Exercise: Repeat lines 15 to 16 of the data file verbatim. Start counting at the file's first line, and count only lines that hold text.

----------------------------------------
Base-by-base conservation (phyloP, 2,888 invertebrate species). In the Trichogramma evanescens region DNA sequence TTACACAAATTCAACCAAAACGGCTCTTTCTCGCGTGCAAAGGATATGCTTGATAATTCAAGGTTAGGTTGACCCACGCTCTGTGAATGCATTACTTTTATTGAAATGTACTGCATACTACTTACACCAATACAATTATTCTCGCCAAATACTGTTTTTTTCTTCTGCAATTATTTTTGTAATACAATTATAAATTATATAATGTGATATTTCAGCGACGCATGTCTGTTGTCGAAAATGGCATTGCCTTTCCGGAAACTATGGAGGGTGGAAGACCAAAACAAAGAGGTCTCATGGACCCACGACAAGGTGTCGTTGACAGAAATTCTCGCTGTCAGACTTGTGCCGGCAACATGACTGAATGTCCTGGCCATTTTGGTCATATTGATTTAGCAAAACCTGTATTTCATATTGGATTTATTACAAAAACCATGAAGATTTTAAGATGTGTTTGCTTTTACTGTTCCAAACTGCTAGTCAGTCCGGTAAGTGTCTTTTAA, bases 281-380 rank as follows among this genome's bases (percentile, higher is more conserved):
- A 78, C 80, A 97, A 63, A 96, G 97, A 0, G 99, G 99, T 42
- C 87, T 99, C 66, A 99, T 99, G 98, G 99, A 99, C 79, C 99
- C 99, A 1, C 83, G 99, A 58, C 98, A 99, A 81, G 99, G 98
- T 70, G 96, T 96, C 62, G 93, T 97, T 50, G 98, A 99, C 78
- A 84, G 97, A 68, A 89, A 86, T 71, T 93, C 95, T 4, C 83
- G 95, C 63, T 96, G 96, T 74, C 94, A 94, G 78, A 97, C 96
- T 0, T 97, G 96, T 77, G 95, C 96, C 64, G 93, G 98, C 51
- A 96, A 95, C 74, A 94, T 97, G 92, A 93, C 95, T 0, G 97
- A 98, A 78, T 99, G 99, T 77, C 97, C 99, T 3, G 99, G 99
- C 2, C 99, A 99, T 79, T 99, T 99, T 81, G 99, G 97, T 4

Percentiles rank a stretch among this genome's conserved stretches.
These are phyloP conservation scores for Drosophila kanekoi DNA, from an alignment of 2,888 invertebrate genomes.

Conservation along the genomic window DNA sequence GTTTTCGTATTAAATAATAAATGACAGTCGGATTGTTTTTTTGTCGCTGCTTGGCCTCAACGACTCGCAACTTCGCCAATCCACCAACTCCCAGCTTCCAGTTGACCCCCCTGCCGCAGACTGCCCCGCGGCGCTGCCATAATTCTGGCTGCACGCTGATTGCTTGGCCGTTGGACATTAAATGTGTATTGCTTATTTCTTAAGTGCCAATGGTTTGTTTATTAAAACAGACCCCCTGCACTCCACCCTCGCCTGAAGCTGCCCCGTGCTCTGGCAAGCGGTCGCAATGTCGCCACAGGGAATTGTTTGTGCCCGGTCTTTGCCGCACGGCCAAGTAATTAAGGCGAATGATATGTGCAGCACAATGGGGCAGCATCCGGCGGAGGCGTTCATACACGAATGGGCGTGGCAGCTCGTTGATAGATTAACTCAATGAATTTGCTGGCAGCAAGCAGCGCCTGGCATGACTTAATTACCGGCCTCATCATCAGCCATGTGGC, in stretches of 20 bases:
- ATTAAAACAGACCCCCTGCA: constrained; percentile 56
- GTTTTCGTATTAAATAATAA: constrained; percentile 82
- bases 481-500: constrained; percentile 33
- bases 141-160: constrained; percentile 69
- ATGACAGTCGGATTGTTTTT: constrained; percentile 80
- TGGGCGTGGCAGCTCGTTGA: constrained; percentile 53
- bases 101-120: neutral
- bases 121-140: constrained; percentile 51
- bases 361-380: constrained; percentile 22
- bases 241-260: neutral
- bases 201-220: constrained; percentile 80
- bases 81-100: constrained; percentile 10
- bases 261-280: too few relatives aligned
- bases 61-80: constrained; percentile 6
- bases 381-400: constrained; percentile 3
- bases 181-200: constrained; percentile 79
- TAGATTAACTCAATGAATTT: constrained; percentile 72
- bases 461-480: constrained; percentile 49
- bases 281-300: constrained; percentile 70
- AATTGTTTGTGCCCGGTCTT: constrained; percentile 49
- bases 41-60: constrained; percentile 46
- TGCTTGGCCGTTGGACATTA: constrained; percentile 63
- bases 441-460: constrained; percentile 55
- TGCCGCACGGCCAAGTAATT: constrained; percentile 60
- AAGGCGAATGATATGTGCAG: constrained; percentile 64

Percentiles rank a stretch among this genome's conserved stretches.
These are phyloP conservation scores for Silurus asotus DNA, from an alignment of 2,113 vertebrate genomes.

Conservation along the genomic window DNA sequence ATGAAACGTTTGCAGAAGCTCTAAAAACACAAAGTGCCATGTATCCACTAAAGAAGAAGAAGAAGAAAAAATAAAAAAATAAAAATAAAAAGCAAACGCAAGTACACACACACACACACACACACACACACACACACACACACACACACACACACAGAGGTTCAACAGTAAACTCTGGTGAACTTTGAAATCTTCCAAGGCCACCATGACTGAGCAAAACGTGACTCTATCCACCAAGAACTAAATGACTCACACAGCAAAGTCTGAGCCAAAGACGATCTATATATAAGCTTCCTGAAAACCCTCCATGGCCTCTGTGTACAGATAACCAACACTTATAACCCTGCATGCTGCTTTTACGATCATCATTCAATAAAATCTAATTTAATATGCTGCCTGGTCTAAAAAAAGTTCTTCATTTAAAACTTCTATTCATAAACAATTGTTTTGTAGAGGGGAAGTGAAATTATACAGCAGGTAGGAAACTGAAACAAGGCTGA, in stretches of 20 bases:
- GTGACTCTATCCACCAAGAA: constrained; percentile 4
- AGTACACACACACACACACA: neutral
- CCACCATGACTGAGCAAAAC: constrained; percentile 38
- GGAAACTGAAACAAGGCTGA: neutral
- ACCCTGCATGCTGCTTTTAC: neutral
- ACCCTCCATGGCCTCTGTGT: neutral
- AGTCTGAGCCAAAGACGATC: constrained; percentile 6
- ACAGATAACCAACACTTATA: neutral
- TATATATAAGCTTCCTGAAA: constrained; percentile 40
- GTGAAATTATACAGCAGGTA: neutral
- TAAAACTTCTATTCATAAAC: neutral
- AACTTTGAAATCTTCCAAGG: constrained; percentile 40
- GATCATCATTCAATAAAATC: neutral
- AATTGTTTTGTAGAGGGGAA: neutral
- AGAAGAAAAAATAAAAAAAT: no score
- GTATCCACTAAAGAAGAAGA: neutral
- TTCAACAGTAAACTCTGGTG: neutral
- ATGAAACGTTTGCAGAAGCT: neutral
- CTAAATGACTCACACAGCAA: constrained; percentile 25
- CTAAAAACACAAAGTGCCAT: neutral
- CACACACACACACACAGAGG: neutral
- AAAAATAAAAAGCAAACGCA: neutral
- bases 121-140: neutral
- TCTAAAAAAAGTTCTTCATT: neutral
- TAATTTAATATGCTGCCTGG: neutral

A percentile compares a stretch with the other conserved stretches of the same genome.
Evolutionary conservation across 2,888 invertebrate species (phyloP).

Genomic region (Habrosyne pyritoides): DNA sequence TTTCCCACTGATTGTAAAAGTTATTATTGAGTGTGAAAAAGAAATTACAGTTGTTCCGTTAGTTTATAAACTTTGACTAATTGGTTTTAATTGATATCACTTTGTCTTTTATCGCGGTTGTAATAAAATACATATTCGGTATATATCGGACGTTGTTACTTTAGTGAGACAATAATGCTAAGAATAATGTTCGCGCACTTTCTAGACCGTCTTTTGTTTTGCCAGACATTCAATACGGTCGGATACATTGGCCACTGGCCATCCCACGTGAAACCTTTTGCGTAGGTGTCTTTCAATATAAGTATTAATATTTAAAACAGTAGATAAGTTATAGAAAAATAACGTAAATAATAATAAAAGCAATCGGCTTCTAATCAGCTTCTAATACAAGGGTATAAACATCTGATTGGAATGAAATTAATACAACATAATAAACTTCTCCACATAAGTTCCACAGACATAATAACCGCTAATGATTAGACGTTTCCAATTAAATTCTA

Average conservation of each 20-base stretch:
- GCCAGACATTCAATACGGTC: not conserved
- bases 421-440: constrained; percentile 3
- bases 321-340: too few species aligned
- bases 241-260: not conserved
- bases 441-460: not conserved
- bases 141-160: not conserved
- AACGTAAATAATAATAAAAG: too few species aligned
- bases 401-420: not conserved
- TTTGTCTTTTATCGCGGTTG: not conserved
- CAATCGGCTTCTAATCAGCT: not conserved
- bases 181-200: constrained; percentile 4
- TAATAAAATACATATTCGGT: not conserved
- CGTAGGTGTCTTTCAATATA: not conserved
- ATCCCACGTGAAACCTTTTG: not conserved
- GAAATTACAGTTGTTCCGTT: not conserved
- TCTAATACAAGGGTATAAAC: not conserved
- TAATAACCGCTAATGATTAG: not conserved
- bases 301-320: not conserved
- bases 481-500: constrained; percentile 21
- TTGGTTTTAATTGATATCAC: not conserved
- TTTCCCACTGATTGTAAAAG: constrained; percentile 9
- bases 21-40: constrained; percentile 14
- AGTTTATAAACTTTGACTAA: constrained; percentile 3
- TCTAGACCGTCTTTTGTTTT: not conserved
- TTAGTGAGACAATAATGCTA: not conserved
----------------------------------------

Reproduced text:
- ATTAAAACAGACCCCCTGCA: constrained; percentile 56
- GTTTTCGTATTAAATAATAA: constrained; percentile 82